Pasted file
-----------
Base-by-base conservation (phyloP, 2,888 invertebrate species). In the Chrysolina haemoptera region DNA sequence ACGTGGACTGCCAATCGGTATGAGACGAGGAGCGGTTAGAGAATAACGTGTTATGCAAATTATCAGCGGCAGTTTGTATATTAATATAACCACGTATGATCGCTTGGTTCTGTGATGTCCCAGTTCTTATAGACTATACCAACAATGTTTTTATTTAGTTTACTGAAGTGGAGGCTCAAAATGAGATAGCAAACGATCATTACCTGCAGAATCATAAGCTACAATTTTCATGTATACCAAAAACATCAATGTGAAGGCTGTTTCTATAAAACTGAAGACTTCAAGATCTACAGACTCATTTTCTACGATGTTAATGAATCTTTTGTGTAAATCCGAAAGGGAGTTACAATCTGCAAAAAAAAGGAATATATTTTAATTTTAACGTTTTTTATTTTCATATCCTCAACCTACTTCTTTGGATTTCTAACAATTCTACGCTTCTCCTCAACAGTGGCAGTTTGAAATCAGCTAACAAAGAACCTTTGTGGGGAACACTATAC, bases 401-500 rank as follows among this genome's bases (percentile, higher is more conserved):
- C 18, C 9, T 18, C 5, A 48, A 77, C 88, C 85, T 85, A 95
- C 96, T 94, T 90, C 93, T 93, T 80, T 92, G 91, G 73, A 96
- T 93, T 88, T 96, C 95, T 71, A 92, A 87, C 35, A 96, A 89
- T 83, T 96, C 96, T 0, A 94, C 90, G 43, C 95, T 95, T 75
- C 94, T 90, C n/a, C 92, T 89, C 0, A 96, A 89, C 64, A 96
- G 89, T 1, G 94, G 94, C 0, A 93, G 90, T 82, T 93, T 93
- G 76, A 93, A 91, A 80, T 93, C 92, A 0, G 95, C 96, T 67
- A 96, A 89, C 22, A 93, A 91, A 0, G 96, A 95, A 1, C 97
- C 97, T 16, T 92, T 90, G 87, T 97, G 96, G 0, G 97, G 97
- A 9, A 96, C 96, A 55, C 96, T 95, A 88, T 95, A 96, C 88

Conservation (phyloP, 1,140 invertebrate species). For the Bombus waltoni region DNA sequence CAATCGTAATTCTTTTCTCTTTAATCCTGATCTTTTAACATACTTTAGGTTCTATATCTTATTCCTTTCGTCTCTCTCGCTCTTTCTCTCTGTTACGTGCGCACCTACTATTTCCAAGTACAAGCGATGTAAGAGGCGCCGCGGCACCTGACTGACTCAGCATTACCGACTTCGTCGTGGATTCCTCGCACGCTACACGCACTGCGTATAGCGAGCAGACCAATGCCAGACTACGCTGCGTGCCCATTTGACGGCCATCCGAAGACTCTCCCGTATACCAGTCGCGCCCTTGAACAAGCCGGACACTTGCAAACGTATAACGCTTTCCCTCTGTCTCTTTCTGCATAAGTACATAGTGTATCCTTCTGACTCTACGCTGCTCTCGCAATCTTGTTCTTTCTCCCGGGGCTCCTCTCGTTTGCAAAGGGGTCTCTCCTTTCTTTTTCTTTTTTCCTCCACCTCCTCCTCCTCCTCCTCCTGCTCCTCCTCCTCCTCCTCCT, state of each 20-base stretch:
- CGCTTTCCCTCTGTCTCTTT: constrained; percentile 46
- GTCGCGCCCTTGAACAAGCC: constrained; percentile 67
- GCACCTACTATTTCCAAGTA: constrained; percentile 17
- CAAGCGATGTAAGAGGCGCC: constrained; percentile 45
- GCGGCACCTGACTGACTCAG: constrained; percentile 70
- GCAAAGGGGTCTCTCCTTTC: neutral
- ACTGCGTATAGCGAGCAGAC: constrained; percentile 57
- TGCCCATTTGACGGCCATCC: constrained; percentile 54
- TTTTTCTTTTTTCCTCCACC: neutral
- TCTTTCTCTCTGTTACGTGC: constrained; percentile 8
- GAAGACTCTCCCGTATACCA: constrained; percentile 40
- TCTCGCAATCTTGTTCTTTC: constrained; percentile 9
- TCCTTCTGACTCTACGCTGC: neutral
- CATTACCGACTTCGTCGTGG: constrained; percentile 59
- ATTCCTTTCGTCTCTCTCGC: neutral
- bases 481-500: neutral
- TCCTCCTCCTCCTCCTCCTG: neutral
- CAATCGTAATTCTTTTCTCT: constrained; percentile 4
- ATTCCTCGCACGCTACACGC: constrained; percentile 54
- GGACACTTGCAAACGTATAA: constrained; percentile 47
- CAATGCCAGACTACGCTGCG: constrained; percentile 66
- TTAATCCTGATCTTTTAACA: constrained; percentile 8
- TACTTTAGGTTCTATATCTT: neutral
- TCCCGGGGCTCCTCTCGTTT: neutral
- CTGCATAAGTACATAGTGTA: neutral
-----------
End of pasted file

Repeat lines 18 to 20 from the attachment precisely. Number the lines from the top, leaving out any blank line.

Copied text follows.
- GCAAAGGGGTCTCTCCTTTC: neutral
- ACTGCGTATAGCGAGCAGAC: constrained; percentile 57
- TGCCCATTTGACGGCCATCC: constrained; percentile 54